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How to automate OpenCms module import

15.4.2010 | 6 minutes of reading time

In one of our projects, we have been using OpenCms for a long time as the system for editorial work regarding website content. Additionally, we continuously develop and extend a backend application that takes care of business logic like web service integration. Being an agile development team, we do of course want to have an agile testing environment as well. Thus, the first task in sprint 1 of the current project was to set up a continuous integration environment. The related user story was called “As a tester, I want to test on a daily basis in order to find defects as early as possible.” I’m now going to tell you how we realized the “daily basis” part through automated deployments.

In the “real” target environment, both OpenCms and the underlying database are clustered. So for example, as soon as you deploy a module, the OpenCms cluster logic kicks in and replicates resources to the cluster nodes. In order to reduce the technical complexity for the CI environment, we decided to use a single-node setup. At the same time, we keep in mind that cluster-related bugs can only be found after the modules/applications have been deployed to the clustered target environment.

In order to be able to test on a daily basis, and in order to test the latest versions of all components, a daily deployment of all Cms modules and the backend applications is inevitable. We have been using Hudson for several months now, which provides us with automated build and packaging jobs. Essentialy, we were only missing a link between Hudson builds and deployments on the test server.

Here’s what needs to be done:

  1. After a successful build, the build artifact must be uploaded to the test server.
  2. The uploaded artifacts must be deployed daily at a given time.
  3. After the deployment, an email with log messages has to be sent out.

The required artifact upload to the test server was pretty easy to implement: Hudson tests and builds the artifacts using Maven, so we could simply plug into the “deploy” phase in order to call an Ant SCP target. Upload done.

Now for the actual deployment – we have been using the OpenCms Shell features for years now in order to synchronize modules between Eclipse and OpenCms, or for example to import entire sites with test content. So in order to import a module to OpenCms, we use the Cms Shell commands “loginUser”, “deleteModule” and “importModule”. Here’s an example:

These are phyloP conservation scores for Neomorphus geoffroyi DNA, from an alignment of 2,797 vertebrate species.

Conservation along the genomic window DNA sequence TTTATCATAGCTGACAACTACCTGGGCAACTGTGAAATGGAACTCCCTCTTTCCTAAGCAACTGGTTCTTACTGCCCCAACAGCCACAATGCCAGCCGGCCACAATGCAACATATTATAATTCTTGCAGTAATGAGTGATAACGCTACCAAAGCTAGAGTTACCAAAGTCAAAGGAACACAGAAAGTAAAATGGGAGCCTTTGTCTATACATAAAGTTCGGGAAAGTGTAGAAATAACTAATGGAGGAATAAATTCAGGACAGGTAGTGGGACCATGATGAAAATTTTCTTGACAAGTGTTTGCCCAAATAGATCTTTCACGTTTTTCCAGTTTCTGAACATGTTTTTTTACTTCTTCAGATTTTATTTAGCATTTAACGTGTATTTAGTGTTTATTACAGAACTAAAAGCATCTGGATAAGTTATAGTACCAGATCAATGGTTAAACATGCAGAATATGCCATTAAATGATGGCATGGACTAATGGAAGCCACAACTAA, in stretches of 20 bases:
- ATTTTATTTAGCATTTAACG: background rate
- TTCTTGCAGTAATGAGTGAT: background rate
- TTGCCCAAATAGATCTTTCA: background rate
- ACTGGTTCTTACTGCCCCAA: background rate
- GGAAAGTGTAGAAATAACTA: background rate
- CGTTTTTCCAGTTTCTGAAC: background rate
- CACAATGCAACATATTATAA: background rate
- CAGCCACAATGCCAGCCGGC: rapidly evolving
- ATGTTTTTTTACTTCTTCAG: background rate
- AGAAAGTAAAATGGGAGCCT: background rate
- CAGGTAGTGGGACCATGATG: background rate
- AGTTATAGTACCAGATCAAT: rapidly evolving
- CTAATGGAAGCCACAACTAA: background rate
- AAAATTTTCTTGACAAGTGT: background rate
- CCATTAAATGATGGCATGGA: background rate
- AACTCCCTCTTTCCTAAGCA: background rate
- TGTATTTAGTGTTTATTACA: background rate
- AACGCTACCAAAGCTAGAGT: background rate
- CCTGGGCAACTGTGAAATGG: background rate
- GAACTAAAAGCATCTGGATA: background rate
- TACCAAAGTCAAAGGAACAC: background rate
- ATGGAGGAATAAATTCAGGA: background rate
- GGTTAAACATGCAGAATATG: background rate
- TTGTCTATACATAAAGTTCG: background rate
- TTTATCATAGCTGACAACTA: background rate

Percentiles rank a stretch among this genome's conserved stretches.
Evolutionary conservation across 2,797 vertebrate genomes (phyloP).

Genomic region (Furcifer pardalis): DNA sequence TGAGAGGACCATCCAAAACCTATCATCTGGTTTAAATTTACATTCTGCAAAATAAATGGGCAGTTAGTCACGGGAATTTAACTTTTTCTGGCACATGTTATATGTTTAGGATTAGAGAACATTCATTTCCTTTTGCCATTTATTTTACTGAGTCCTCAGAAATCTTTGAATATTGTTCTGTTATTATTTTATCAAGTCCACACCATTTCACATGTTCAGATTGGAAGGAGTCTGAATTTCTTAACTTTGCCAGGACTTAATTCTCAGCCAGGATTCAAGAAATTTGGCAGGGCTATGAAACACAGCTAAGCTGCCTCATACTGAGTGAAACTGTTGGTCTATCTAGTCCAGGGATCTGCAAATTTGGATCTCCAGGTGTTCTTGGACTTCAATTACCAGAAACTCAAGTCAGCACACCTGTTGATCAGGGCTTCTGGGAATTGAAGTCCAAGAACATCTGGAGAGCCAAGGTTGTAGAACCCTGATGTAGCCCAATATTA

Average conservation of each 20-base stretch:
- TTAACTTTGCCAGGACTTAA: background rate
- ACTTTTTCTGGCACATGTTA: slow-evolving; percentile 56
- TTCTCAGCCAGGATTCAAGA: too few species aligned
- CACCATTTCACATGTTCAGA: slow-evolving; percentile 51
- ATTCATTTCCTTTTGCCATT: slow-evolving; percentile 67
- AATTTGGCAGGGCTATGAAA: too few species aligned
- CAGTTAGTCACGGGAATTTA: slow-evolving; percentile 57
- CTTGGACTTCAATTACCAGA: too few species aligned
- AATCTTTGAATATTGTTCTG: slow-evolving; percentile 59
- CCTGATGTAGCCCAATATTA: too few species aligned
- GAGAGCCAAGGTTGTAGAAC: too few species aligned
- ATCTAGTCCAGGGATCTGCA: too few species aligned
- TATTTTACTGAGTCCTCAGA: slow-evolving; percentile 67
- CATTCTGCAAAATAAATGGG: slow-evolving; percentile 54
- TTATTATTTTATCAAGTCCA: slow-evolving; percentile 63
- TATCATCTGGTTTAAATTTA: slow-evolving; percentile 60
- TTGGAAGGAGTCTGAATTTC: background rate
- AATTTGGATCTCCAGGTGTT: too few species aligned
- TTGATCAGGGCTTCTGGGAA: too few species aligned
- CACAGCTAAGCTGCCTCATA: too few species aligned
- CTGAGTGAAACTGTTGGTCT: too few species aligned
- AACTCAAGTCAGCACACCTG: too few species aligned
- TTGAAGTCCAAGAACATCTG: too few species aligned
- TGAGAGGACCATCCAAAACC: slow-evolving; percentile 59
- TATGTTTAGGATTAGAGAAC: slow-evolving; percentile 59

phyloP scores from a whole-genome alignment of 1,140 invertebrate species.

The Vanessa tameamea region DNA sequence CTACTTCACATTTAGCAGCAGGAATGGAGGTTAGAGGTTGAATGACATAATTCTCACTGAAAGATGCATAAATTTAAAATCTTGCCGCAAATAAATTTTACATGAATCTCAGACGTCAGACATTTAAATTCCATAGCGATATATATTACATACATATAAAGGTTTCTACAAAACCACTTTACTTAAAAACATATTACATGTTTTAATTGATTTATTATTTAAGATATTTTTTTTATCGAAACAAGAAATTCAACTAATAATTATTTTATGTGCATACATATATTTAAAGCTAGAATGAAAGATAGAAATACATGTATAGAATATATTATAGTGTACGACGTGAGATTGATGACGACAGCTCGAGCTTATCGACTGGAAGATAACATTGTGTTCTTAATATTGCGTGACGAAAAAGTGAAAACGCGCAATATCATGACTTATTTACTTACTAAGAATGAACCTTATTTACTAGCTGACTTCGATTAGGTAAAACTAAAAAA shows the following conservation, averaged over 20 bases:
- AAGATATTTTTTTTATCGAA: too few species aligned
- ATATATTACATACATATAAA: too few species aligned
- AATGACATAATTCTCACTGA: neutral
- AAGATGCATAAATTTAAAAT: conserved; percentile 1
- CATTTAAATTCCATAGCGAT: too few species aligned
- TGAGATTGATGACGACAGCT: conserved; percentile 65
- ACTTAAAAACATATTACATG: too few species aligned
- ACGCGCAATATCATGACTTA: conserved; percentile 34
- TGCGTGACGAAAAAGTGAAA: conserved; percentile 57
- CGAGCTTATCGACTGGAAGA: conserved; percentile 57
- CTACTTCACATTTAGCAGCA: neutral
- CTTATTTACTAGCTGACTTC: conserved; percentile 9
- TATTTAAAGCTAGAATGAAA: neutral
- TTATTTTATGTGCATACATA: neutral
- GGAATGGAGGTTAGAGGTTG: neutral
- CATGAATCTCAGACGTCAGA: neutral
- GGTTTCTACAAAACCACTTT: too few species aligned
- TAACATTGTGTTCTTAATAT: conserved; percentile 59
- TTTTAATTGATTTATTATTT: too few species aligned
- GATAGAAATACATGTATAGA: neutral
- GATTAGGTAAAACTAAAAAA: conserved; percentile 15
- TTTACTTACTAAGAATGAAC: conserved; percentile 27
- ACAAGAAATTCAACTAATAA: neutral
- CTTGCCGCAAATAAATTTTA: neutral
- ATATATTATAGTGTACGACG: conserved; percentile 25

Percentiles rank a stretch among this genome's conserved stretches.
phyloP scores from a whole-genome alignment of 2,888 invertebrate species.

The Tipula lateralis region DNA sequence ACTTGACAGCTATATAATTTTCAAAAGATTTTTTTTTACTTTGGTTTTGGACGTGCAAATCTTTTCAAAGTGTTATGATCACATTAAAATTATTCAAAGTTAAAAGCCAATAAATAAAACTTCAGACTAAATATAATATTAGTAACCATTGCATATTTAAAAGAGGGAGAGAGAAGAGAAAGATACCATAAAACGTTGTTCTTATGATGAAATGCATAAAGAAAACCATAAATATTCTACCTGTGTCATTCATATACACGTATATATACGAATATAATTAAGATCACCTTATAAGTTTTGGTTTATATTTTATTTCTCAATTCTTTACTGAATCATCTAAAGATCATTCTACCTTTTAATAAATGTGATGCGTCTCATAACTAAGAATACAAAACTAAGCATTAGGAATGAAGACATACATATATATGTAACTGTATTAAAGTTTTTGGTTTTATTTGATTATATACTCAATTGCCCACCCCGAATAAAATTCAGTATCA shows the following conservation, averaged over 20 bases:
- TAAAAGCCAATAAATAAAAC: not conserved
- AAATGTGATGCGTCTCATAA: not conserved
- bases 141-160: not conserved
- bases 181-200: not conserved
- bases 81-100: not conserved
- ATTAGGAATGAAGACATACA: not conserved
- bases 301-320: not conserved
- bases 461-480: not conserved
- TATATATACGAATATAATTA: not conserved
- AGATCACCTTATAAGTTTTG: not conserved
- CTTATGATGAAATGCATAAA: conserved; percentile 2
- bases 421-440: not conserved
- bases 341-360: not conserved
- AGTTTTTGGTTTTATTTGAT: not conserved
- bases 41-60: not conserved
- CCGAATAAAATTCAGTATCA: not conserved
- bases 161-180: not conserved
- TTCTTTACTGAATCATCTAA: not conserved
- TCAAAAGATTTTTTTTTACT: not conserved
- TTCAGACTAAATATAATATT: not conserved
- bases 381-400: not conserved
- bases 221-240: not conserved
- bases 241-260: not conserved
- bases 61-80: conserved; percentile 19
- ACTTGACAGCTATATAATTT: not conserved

1loginUser Admin admin
2deleteModule de.codecentric.example
3importModule /opt/somewhere/autodeploy/

You would of course put real login information, a real module name and a real path to a module ZIP in there.

Because we develop many modules in parallel, we also have to deploy many modules at once. We decided to write a Bash script that would generate a temporary Cms Shell script which can then be executed by the Cms Shell. Take a look at the commented script:

First, set a couple of variables to configure the script:


Here’s a little convenience function that prints out which modules were found in the artifact directory:

1function list {
2    if [ 0 != $# ]; then
3        echo "The following modules were found:"
4        i=1
6        for package in $@
7        do
8                echo "  $i. `basename "$package"`"
9                ((i=$i+1))
10        done
11    else
12    echo -e "No modules were found.\n"
13    fi

What follows is essentialy “the heart” of the script: the “deploy” function. It takes a list of Cms module ZIP file paths as a parameter. Only if this parameter is not empty, a Cms Shell script will be generated. Everything following the “exit” statement has been copied from (see WEB-INF in the OpenCms WAR) and has of course been adapted to the specific situation on our test server. Take it at as an example 😉 As soon as the classpath is filled with the required entries, the Cms Shell is started. It executes the script we have generated, which means that the modules will now be deployed. One last remark about this: we have added a “purgeJspRepository” to the Cms Shell script in order to make absolutely sure that no JSP fragments will remain in the Flex Cache.